DALLAS (CBSDFW.COM) – The number of patients being treated for Covid-19 in North Texas hospitals reached a new high Tuesday, Dec. 1.
Records from the Texas Department of State Health Services show there are 2,523 patients being treated for the virus in hospitals in Trauma Service E, which covers the region.
In addition, the rate of Covid-19 patients is 16.43% of total hospital capacity in the region, exceeding 15% for its fifth straight day.
If that continues after seven consecutive days, business openings will be scaled back in the counties in the region from 75% to 50% occupancy and bars will close.
The Director of Nursing of Critical Care at Texas Health Fort Worth, Charlsea Prichard said Tuesday, that despite fatigue, nurses, doctors, lab workers and others have answered the call to care for patients with Covid-19 for eight months.
“Our nurses are just stepping up. And you know, our respiratory therapist and lab workers. We have the most amazing physicians.”
Prichard says at Texas Health Fort Worth right now, they have on any given day between 150 and 160 Covid-19 patients.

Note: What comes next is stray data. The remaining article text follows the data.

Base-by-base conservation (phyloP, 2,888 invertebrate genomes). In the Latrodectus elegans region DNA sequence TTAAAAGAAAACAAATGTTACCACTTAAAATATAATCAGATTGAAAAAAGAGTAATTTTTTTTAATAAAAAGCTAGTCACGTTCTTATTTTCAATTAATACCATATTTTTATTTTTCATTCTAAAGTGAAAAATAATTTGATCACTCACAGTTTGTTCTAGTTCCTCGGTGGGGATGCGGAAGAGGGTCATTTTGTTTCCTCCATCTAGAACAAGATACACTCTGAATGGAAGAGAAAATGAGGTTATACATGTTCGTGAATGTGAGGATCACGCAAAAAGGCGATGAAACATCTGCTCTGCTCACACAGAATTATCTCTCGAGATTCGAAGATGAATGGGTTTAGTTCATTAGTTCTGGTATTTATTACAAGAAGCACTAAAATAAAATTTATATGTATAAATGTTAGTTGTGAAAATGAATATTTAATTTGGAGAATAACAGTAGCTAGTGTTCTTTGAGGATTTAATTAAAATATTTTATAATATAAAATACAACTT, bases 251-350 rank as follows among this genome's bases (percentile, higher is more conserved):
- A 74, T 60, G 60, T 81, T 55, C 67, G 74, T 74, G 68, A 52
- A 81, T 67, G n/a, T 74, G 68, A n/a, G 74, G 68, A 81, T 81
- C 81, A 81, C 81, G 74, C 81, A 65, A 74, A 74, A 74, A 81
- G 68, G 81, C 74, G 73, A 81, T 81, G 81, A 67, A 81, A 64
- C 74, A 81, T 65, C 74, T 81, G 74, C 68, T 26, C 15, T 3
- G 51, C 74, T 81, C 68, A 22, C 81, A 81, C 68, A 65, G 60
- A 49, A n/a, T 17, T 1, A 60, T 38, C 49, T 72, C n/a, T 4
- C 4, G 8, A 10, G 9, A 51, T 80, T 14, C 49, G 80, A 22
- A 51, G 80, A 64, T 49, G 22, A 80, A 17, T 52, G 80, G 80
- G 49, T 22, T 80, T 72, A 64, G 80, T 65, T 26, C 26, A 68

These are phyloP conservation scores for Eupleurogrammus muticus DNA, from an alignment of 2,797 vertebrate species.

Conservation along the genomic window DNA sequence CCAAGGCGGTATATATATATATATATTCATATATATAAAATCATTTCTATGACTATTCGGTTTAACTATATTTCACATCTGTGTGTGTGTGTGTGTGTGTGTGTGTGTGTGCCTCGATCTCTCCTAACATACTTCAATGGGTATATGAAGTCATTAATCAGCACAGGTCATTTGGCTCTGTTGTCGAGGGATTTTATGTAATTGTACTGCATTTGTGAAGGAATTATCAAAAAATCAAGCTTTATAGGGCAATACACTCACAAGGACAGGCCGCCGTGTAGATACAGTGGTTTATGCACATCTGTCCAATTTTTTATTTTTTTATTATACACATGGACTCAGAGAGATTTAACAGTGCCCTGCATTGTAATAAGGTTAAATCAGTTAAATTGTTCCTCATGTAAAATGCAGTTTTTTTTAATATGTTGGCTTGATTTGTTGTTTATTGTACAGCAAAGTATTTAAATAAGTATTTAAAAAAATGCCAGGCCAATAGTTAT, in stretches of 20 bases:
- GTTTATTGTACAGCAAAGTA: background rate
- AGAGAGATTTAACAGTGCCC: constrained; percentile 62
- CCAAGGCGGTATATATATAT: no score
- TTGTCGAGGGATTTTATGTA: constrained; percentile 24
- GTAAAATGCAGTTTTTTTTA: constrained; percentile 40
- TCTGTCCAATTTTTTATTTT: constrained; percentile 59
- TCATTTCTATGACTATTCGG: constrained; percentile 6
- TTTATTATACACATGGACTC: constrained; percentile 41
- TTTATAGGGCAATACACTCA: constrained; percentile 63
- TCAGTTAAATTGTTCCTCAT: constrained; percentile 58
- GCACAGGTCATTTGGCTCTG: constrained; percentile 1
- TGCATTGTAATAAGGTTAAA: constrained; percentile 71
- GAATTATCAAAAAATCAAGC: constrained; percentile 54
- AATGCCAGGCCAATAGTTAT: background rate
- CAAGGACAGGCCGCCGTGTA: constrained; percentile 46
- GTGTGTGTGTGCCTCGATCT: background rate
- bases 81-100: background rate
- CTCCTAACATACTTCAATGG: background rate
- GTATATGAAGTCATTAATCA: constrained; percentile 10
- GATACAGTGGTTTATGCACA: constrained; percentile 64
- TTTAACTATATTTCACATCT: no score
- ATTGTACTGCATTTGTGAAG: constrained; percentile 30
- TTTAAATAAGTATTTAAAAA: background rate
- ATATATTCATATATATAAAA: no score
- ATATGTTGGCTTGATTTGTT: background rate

In September, on any given day, they treated between 30 and 40 patients.
“Our biggest concern is we’re just going to keep seeing the numbers rise. We don’t want to get to the point where we don’t have those beds available. And now we don’t want to get to a point where we don’t have the staff.”
She said what makes treating the virus so difficult is how unpredictable it is from patient to patient.
“They’re fine one day and the next day, they’re not. As a nurse and physicians, we know when it gets to that point, we have to talk to the family and tell the family what’s going on and then we will usually have the family come up and discuss end of life situations.”
That has taken an emotional toll on nurses and doctors.
“Makes my heartbreak when I have to hear family saying goodbye to the last time to their loved one or when I’m having to, you know, try to explain to them what’s going on. And they’re finally realizing that you know that their loved one may not be coming home.”
Prichard oversees the intensive care unit and the unit below it.
She helps nurses care for the patients, and said her job is to make sure nurses have what they need to care for patients, and that they are doing ok emotionally.
When asked how she makes sure that she is doing well, Prichard said, “I’m okay, if my nurses are okay. And my patients are okay. I think just knowing that we’re making a difference, and we are saving lives, and that we are helping our community by doing our part that is what fulfills me.”
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